Chris Franks: ‘biting off more than it was sensible to chew on.’

by Jen Severn

Chris and Bev Franks married in Sydney in 1963. Her dad had a bush property (now the Bermagui Heights Estate) and they moved down to develop it. ‘The plan was for us to clear it then share-farm it,’ says Chris. ‘We started off without a cracker. So while we were clearing the property and sowing it down, I needed off-farm income.’ He heard that the Bermagui Country Club needed a Secretary-Manager and he’d had club experience – behind the bar at the St George Leagues Club! ‘On the strength of that they hired me. I was there for twelve years.’

In 1976 Chris’s brother Gerald, a marine mechanic, moved down from Sydney and the two of them took over the lease of Cobargo Motors – the petrol station, mechanics workshop and NRMA Roadside Assistance. They were ultimately to relinquish that lease and build the Ampol station up the road. And they opened the BP Station in Bermagui in 1978.

All this time, Bev had been managing a property they’d bought back in 1964 – Mundui Farm on Nutleys Creek Road. ‘It had a house on it and had been partially cleared,’ says Chris. ‘We continued to clear it and pasture-improve it. Bev raised calves. We would buy three-day-old Jersey calves, raise them, join them and sell them as springers – heifers close to calving – at about two years of age.’ They also raised a couple of boys – Paul, born in 1965, and David in 1967.

But towards the end of the 1960s they decided to get out of cattle. ‘They were knocking the place around a bit. And drought hit!’ Their daughter Ruthie, born in 1972, was allergic to cow’s milk so they got two milking goats … and found that goats suited Mundui. So they went into mohair production. 

The ups and downs of farming. ‘Soon the international market for mohair nose-dived,’ says Chris. ‘We had to think of value-adding. Bev liked felting but we soon found that of all the natural fibres, mohair is the one that doesn’t felt – the fibre doesn’t have the little barbs that make it hang together.’ What does felt easily is merino wool, so they blended their mohair with that.

By 1997, Chris’s brother had left the petrol station business so Chris and Bev were running them both, between the two of them. It was too much. ‘I think we went through much of our lives biting off more than it was sensible to chew on,’ says Chris. They sold them and concentrated their energy on the farm. ‘We were quite good at the mohair by then. And in 1998 we added meat rabbits to the mix.’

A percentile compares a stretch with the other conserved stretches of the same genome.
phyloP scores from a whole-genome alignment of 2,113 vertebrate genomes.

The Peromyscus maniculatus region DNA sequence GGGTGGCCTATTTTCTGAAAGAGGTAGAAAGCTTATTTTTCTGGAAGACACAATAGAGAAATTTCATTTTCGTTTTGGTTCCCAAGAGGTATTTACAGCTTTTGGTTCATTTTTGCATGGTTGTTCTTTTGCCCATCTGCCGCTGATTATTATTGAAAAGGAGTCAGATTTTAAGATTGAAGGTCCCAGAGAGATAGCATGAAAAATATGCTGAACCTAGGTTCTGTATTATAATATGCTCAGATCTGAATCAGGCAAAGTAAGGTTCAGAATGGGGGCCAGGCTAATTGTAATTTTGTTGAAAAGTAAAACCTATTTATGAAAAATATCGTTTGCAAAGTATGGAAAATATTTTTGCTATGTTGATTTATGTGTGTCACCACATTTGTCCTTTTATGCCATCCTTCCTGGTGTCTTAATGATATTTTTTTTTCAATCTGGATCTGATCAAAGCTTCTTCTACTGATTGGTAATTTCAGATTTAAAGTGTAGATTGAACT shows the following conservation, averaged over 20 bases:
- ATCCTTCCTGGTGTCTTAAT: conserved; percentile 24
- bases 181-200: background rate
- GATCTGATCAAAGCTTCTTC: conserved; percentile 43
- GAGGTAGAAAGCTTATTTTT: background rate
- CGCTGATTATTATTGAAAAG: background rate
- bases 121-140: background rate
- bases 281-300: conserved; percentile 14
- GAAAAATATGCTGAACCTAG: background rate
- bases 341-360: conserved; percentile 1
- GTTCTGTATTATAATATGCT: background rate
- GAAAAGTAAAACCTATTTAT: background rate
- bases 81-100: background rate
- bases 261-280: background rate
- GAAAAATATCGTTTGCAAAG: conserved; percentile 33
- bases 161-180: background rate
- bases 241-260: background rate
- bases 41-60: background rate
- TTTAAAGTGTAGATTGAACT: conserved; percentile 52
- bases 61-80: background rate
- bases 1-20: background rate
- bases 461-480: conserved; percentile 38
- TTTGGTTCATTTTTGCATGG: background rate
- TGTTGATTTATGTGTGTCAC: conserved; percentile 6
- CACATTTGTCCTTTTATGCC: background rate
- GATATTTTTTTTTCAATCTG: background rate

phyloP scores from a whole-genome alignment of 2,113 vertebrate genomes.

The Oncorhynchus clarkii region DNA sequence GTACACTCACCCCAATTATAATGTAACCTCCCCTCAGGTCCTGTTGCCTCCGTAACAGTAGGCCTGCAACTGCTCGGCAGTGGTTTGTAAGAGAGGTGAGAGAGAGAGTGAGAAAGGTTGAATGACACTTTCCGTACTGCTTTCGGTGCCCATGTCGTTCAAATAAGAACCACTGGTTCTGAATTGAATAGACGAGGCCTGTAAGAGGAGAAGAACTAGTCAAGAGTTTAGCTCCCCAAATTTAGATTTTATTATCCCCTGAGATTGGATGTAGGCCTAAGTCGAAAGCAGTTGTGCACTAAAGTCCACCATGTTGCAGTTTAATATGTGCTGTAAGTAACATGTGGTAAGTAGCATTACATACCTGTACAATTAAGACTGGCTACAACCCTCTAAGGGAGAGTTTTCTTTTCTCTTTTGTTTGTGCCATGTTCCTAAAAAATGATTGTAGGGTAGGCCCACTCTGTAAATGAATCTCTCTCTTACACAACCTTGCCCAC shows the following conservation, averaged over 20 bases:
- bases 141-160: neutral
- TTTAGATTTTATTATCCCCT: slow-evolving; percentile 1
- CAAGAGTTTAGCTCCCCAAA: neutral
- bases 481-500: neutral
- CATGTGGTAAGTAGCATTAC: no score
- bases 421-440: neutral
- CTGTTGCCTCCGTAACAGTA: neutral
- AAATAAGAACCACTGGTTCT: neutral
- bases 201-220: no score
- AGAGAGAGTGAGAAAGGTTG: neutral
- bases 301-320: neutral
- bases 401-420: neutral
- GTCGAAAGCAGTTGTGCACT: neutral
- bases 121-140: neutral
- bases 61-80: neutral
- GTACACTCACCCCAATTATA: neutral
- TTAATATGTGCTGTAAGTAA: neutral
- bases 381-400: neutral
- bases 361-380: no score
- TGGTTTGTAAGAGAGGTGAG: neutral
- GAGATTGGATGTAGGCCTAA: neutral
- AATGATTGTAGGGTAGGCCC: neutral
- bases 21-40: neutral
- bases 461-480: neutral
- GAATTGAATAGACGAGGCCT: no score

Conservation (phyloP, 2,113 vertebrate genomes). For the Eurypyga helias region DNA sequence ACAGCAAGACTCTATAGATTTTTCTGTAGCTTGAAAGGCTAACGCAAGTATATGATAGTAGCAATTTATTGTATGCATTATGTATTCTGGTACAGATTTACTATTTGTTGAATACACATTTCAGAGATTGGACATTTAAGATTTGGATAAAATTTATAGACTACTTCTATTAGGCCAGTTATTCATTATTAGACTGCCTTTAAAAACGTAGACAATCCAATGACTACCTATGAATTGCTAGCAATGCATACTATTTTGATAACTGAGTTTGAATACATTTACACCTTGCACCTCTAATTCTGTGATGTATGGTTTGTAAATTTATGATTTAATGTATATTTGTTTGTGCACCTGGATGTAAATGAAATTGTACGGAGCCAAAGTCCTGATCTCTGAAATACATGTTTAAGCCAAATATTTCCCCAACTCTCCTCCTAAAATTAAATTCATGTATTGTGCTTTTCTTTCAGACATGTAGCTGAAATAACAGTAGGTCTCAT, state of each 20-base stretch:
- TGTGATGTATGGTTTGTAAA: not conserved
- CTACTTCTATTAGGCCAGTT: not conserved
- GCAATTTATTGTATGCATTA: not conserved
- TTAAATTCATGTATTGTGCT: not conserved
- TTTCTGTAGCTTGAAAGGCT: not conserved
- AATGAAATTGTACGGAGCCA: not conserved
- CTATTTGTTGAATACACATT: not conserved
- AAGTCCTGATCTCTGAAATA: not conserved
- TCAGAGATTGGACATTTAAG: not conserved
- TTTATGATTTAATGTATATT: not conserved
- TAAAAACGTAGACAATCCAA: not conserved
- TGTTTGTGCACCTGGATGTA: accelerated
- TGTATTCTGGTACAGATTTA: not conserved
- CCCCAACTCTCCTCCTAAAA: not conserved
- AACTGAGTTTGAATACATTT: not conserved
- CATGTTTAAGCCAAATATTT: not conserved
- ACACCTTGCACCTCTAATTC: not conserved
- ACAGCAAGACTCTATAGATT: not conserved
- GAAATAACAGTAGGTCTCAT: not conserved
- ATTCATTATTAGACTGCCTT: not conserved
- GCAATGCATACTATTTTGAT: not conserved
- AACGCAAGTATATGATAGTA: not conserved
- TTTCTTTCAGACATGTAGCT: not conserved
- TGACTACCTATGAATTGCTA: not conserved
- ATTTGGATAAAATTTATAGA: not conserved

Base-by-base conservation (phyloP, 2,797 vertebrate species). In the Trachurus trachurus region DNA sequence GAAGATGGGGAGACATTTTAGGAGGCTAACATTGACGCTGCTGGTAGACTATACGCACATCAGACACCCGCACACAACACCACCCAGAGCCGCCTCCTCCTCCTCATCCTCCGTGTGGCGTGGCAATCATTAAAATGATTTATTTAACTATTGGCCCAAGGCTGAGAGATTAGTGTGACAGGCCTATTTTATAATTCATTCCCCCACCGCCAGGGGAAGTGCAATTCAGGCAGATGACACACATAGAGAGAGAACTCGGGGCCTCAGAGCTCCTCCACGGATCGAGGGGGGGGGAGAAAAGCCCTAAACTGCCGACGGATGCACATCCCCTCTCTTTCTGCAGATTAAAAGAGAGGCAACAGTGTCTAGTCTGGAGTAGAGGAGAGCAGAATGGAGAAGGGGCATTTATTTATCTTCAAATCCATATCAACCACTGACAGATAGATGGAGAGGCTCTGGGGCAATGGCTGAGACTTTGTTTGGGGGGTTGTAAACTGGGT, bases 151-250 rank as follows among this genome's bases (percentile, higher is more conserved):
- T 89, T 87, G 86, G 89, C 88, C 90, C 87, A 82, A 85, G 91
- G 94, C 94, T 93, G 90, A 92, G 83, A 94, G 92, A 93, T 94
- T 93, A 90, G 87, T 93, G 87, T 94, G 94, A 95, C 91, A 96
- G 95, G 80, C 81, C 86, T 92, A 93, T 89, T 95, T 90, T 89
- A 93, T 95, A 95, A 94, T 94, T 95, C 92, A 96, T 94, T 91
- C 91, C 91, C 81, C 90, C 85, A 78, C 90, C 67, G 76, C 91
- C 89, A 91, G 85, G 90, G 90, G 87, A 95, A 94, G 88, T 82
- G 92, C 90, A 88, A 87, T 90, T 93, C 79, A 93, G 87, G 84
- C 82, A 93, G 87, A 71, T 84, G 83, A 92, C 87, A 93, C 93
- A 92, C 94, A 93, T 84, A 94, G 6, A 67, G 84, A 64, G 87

One of the founders of Sapphire Coast Producers Association, Chris formed the Meat Rabbit Special Interest Group, that set up a small species abattoir in Bega in 2003.

One day back in 1996, Chris was having a picnic lunch with Bev on a jetty on the easternmost reaches of Wallaga Lake. They noticed a puddling machine there for washing gold-mining sediment. ‘But the goldfield was totally overgrown – you couldn’t see a thing. We did a bit of investigating,’ says Chris. ‘Then, out of the blue, comes Judi Hearn, the historian. It turns out she wanted to write a book about the old goldfield. She said, ‘This is just too good to pass up on.’ I said, “Okay, we’ll give it our best shot!”’ He laughs, ‘Mind you, I was working seven days a week at the BP.

‘Around that time Bega Valley Council was sacked and one of the first things the new Council found – to their horror – was that they’d inherited a goldfield reserve on Crown Land. No one could develop it! They unloaded it to us immediately.’ 

The land was 65 acres in total. ‘We identified five acres where most of the action had taken place. In that five acres there were over 300 shafts.’ And so Montreal Goldfield was resurrected. ‘If Bev and I didn’t start off as wannabe historians, we are now.’ 

Chris had always loved singing but it was confined to the back paddock, belting out his favourites on the tractor. ‘The dogs didn’t complain,’ he laughs. In 1997, he added his bass voice to the Montague Choristers.

And now ukulele – this is where Montreal and the music come together. The Goldfield has its own ukulele band, the Ukalips – they play and sing under the eucalypts. ‘Music is essential for the health of the mind,’ he says. ‘We play a raft of old mining songs. We even have The Song of Montreal – Judi Hearn wrote the words and her son put it to music. A great number!’

A rich and wildly varied life. ‘There were rough bits,’ says Chris, ‘but the fun bits were too good to miss.’

Jen Severn